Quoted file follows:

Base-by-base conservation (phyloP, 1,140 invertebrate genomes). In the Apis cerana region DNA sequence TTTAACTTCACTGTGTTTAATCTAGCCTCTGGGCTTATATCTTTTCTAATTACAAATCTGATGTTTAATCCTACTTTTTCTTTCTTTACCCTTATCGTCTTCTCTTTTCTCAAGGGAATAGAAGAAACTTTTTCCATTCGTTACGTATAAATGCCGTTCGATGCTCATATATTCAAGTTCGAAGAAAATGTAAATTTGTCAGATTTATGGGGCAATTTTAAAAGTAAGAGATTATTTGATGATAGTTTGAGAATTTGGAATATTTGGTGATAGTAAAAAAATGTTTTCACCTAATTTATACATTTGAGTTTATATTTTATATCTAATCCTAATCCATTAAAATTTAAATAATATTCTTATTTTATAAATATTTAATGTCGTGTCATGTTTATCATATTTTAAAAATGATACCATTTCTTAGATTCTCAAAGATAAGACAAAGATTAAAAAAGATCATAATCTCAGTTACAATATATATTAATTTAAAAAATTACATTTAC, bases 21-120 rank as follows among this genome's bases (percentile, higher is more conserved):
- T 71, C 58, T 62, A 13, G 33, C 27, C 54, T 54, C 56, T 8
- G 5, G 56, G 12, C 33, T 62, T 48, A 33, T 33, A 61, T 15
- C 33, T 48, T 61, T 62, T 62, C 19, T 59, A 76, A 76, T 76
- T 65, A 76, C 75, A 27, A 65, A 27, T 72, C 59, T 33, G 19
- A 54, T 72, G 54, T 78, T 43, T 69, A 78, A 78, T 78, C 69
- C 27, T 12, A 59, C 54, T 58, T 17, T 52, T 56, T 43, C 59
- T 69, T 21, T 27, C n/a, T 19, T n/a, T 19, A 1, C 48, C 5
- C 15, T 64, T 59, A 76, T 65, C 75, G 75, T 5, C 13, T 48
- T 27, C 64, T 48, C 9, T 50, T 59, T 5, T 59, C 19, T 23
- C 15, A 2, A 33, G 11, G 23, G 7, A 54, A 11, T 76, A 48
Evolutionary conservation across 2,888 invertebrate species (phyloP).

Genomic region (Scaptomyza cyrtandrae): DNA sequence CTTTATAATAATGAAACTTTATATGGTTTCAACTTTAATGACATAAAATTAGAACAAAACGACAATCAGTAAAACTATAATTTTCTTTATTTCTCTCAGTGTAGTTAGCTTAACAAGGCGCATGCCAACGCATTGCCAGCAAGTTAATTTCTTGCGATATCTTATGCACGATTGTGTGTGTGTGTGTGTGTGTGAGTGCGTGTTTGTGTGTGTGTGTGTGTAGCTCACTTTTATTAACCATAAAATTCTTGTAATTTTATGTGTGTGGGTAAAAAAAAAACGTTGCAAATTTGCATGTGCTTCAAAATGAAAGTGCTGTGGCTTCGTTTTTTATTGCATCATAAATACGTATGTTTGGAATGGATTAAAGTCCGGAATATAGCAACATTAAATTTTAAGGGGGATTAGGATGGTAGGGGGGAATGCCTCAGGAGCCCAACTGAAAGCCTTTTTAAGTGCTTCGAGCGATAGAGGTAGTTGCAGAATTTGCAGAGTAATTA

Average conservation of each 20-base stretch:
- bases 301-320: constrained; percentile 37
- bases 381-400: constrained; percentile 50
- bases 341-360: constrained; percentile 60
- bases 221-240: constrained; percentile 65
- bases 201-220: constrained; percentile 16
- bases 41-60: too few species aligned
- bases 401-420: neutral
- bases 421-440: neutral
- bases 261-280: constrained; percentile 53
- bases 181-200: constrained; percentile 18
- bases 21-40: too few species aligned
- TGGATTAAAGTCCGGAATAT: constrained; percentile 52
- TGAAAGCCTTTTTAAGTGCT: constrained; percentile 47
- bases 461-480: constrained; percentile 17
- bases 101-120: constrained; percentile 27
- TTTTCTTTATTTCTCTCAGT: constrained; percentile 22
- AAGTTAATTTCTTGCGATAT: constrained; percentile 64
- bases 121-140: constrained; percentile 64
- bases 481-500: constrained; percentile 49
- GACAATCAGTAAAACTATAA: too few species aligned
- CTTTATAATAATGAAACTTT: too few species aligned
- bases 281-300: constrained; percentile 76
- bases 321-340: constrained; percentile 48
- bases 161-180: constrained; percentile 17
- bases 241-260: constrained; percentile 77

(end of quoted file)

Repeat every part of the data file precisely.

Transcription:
Base-by-base conservation (phyloP, 1,140 invertebrate genomes). In the Apis cerana region DNA sequence TTTAACTTCACTGTGTTTAATCTAGCCTCTGGGCTTATATCTTTTCTAATTACAAATCTGATGTTTAATCCTACTTTTTCTTTCTTTACCCTTATCGTCTTCTCTTTTCTCAAGGGAATAGAAGAAACTTTTTCCATTCGTTACGTATAAATGCCGTTCGATGCTCATATATTCAAGTTCGAAGAAAATGTAAATTTGTCAGATTTATGGGGCAATTTTAAAAGTAAGAGATTATTTGATGATAGTTTGAGAATTTGGAATATTTGGTGATAGTAAAAAAATGTTTTCACCTAATTTATACATTTGAGTTTATATTTTATATCTAATCCTAATCCATTAAAATTTAAATAATATTCTTATTTTATAAATATTTAATGTCGTGTCATGTTTATCATATTTTAAAAATGATACCATTTCTTAGATTCTCAAAGATAAGACAAAGATTAAAAAAGATCATAATCTCAGTTACAATATATATTAATTTAAAAAATTACATTTAC, bases 21-120 rank as follows among this genome's bases (percentile, higher is more conserved):
- T 71, C 58, T 62, A 13, G 33, C 27, C 54, T 54, C 56, T 8
- G 5, G 56, G 12, C 33, T 62, T 48, A 33, T 33, A 61, T 15
- C 33, T 48, T 61, T 62, T 62, C 19, T 59, A 76, A 76, T 76
- T 65, A 76, C 75, A 27, A 65, A 27, T 72, C 59, T 33, G 19
- A 54, T 72, G 54, T 78, T 43, T 69, A 78, A 78, T 78, C 69
- C 27, T 12, A 59, C 54, T 58, T 17, T 52, T 56, T 43, C 59
- T 69, T 21, T 27, C n/a, T 19, T n/a, T 19, A 1, C 48, C 5
- C 15, T 64, T 59, A 76, T 65, C 75, G 75, T 5, C 13, T 48
- T 27, C 64, T 48, C 9, T 50, T 59, T 5, T 59, C 19, T 23
- C 15, A 2, A 33, G 11, G 23, G 7, A 54, A 11, T 76, A 48
Evolutionary conservation across 2,888 invertebrate species (phyloP).

Genomic region (Scaptomyza cyrtandrae): DNA sequence CTTTATAATAATGAAACTTTATATGGTTTCAACTTTAATGACATAAAATTAGAACAAAACGACAATCAGTAAAACTATAATTTTCTTTATTTCTCTCAGTGTAGTTAGCTTAACAAGGCGCATGCCAACGCATTGCCAGCAAGTTAATTTCTTGCGATATCTTATGCACGATTGTGTGTGTGTGTGTGTGTGTGAGTGCGTGTTTGTGTGTGTGTGTGTGTAGCTCACTTTTATTAACCATAAAATTCTTGTAATTTTATGTGTGTGGGTAAAAAAAAAACGTTGCAAATTTGCATGTGCTTCAAAATGAAAGTGCTGTGGCTTCGTTTTTTATTGCATCATAAATACGTATGTTTGGAATGGATTAAAGTCCGGAATATAGCAACATTAAATTTTAAGGGGGATTAGGATGGTAGGGGGGAATGCCTCAGGAGCCCAACTGAAAGCCTTTTTAAGTGCTTCGAGCGATAGAGGTAGTTGCAGAATTTGCAGAGTAATTA

Average conservation of each 20-base stretch:
- bases 301-320: constrained; percentile 37
- bases 381-400: constrained; percentile 50
- bases 341-360: constrained; percentile 60
- bases 221-240: constrained; percentile 65
- bases 201-220: constrained; percentile 16
- bases 41-60: too few species aligned
- bases 401-420: neutral
- bases 421-440: neutral
- bases 261-280: constrained; percentile 53
- bases 181-200: constrained; percentile 18
- bases 21-40: too few species aligned
- TGGATTAAAGTCCGGAATAT: constrained; percentile 52
- TGAAAGCCTTTTTAAGTGCT: constrained; percentile 47
- bases 461-480: constrained; percentile 17
- bases 101-120: constrained; percentile 27
- TTTTCTTTATTTCTCTCAGT: constrained; percentile 22
- AAGTTAATTTCTTGCGATAT: constrained; percentile 64
- bases 121-140: constrained; percentile 64
- bases 481-500: constrained; percentile 49
- GACAATCAGTAAAACTATAA: too few species aligned
- CTTTATAATAATGAAACTTT: too few species aligned
- bases 281-300: constrained; percentile 76
- bases 321-340: constrained; percentile 48
- bases 161-180: constrained; percentile 17
- bases 241-260: constrained; percentile 77